Tremblay handles the cross currents with piercing dialogue, black and witty one moment and poignant the next. The playwright skillfully anchors his themes in specific references to the trials of French-Canadians in Anglo-dominated Canada.
With such a strong vehicle, the Eliot House production could hardly go wrong, and for the most part it doesn't. John Hall handles the difficult role of Serge with magnetic physical presence and emotional depth. He is believable not only as a caustic, wise-ass stud, but as a son desperately trying to communicate with his father, and he carries the show admirably.
Rachel Klayman as Lucienne portrays her vitally important character stiffly in the first act, but warms up in the second act when the emotions get rawer and easier to grasp. Klayman tosses away a crucial speech in which Lucienne morbidly reflects on her battle for material wealth and her discovery that wealth doesn't keep you happy or sexually fulfilled and the potential of many of Lucienne's first act lines have far more potential than Klayman uses. In the second act, however, Klayman articulates Lucienne's growing desperation effectively and brings the part back to life.
Carlos Dobal as Gabriel has perhaps the hardest part of all: a sixty-odd-year-old deaf man. Apparently Dobal and director Jeffrey Harper decided that Dobal should speak with the voice of a normal man rather than one who was old and deaf. Perhaps the fact that Gabrial has so many speeches--which could possibly be read as internal monologues--led them to this. At any rate, Dobal comes across as exactly what he is--a 20-year-old actor with silver paint in his hair. He doesn't convey enough of the decrepitude or pathos inherent in Gabriel's character. In a key scene with Serge at the end, however, he manages to expand into his role, and that helps forgive much of his performance.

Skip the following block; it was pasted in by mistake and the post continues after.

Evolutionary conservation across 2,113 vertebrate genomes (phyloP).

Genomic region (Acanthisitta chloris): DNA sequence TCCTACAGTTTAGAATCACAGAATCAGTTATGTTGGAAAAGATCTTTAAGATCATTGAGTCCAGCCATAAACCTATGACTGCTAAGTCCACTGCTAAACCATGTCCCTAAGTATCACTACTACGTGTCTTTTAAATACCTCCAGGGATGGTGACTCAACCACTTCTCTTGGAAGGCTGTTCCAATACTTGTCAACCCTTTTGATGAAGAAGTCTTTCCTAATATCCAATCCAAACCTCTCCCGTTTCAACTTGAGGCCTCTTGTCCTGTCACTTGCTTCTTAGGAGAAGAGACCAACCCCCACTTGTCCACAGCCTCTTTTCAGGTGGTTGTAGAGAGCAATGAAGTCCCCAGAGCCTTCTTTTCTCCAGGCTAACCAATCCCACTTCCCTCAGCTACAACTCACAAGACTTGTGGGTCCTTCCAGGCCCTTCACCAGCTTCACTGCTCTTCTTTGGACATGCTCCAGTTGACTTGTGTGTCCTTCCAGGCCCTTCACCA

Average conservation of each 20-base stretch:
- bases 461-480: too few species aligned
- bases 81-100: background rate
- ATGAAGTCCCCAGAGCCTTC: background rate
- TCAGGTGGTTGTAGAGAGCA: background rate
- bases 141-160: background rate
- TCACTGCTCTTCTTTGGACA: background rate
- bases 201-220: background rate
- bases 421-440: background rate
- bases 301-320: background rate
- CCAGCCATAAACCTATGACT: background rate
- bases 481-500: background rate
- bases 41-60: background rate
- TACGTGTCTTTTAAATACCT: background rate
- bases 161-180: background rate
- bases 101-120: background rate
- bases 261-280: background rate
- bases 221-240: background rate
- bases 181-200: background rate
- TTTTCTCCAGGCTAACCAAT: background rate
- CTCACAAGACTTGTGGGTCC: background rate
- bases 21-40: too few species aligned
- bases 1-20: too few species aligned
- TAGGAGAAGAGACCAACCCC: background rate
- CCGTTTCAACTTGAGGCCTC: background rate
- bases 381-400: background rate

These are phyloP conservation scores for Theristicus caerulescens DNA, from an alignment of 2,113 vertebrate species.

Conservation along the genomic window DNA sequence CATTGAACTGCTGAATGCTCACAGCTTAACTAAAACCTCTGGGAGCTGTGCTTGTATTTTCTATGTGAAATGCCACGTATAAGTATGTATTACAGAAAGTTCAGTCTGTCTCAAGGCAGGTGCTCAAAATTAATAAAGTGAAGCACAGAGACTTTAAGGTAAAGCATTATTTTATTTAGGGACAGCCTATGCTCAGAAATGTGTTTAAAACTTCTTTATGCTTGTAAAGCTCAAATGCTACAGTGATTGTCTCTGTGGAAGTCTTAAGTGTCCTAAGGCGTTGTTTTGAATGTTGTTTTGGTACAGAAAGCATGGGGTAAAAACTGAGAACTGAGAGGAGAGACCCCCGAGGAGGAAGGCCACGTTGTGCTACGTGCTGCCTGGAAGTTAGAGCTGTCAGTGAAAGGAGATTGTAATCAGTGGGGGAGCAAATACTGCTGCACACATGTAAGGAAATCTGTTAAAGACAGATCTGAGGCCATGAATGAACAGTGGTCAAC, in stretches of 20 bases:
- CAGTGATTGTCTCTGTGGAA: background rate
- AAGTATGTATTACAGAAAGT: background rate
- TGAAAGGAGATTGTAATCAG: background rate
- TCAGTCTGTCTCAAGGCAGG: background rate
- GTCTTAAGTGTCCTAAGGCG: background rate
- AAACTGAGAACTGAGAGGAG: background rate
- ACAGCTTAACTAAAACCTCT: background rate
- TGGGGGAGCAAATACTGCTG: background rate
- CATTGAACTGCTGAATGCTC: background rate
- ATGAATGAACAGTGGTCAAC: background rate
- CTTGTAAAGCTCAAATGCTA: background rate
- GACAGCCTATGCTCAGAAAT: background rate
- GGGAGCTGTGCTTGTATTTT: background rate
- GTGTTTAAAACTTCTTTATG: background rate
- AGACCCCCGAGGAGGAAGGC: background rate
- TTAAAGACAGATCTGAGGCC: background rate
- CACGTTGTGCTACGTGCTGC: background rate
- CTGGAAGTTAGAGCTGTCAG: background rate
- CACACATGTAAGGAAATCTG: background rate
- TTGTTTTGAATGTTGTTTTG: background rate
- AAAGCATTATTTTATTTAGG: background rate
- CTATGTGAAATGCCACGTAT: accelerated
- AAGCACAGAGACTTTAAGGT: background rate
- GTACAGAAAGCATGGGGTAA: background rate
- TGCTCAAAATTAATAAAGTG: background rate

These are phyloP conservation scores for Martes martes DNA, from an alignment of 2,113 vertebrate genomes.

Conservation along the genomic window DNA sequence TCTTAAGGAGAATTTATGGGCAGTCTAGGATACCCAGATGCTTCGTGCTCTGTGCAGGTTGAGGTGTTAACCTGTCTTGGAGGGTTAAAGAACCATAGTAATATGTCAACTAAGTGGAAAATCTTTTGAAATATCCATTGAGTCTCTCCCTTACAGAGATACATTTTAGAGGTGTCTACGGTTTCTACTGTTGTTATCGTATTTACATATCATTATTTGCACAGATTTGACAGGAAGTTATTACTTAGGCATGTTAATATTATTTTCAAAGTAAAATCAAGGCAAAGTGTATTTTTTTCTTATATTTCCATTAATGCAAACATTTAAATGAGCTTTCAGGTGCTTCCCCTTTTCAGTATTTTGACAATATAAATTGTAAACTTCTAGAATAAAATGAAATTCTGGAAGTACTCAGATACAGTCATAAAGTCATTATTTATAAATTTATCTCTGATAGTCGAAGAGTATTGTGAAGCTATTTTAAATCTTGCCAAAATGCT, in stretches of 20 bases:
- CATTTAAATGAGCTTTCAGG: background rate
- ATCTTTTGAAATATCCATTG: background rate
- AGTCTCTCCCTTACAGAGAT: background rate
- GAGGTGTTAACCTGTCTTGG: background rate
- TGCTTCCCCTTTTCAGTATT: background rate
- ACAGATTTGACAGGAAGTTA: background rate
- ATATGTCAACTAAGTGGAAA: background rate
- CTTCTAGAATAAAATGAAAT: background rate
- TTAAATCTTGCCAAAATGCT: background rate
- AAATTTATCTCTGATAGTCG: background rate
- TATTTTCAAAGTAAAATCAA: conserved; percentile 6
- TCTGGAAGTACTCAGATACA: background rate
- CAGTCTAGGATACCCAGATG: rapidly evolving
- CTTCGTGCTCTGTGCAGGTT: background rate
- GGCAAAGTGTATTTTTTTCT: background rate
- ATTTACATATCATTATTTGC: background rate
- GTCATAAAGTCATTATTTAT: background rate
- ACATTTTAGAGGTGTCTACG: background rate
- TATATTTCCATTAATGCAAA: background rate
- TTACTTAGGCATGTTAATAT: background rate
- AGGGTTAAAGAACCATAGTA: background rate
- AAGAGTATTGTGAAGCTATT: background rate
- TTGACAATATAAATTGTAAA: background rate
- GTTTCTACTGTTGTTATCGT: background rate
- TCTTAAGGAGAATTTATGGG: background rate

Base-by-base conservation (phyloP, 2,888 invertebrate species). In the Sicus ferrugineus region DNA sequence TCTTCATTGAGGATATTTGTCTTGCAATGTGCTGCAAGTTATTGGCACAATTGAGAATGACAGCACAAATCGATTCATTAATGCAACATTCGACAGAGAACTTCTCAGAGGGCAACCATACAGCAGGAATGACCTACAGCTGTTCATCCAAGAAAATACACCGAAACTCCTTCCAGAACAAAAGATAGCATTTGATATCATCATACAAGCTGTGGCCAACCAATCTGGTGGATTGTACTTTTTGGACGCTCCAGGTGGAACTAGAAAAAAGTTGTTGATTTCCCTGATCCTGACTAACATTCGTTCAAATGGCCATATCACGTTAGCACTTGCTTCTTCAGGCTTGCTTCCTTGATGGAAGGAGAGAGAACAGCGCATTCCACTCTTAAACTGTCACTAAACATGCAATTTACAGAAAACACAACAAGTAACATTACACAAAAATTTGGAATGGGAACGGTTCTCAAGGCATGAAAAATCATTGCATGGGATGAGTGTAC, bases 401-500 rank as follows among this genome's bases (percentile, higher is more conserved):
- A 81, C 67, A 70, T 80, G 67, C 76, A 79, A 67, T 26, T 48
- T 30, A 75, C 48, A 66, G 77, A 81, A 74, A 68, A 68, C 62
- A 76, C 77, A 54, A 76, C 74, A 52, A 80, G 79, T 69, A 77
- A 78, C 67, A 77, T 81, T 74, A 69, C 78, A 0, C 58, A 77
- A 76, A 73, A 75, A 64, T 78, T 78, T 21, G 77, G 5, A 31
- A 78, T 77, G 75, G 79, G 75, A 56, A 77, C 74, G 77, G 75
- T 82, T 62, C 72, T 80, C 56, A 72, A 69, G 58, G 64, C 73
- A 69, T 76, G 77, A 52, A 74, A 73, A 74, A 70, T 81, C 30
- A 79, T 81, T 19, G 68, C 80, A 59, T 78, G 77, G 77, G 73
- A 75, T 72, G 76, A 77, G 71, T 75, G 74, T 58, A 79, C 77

The one truly disappointing character is Lisa Claudy's Nicole. Claudy looks like she belongs on the cover of a fashion magazine. Unfortunately, she fails to do much more justice to her character, even if one takes into account the script's peculiar lack of lines for Nicole. The lines Claudy has she delivers flatly, with hardly a trace of the storm that must brew inside a woman having a passionate affair with her younger brother.
The character parts, the aunts Charlotte and Albertine and sisters Denise and Monique, come as close as they can to stealing the show. Nora Seton and Lisa Beach as the cat-fighting old biddies successfully carry off the humor and hopelessness combined in their roles. Elise O'Shaughnessy gets a few good laughs out of her character, drooling alternately for mince pies and her brother and ultimately confusing the two. Amy Gutman delivers a frighteningly taut performance as the paranoid addict, Monique. In her long speeches the ragged nerves almost show in the lights.
In general, the production is well-paced and though it isn't perfect it does the job. Tremblay's script handles the rest.
Bonjour La, Bonjour leaves you to ponder Tremblay's attitude towards incest. It may not be right, he suggests, but incestuous love beats normal emptiness. Consider this challenge to the most ingrained prohibition in society, then consider that Eliot House is showing this play for free. There's nothing to lose but your prejudice.